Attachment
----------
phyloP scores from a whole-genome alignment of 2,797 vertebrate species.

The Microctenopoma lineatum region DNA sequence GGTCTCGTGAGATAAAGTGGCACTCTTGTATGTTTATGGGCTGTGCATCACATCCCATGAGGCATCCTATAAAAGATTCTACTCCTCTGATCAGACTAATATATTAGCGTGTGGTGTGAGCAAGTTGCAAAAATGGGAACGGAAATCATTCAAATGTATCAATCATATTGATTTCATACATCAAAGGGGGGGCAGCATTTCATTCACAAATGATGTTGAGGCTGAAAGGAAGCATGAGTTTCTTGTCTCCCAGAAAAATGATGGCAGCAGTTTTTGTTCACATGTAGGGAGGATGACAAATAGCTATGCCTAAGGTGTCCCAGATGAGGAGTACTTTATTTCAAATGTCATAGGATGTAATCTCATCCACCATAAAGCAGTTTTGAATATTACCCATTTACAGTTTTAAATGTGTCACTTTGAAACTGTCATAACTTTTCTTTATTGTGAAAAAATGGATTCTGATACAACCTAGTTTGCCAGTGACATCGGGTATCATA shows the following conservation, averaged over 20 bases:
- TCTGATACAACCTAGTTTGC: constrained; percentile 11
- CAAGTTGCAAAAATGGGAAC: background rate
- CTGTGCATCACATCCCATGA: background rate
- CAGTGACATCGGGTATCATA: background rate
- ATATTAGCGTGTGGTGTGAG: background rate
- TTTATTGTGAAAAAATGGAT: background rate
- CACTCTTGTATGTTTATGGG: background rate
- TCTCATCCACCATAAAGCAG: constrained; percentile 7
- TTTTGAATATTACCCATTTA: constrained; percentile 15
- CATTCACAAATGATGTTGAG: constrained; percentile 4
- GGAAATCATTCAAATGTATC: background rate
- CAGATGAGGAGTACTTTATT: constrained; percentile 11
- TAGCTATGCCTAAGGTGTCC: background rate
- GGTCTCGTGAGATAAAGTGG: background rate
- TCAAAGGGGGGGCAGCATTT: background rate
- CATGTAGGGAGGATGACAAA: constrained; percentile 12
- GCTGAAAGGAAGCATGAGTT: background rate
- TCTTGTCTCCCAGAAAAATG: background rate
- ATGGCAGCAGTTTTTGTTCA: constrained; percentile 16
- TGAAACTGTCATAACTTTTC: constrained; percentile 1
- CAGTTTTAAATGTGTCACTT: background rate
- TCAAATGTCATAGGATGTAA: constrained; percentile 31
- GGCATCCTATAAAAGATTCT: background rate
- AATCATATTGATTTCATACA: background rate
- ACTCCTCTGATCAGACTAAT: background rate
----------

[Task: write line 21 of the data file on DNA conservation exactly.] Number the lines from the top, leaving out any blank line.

- ATGGCAGCAGTTTTTGTTCA: constrained; percentile 16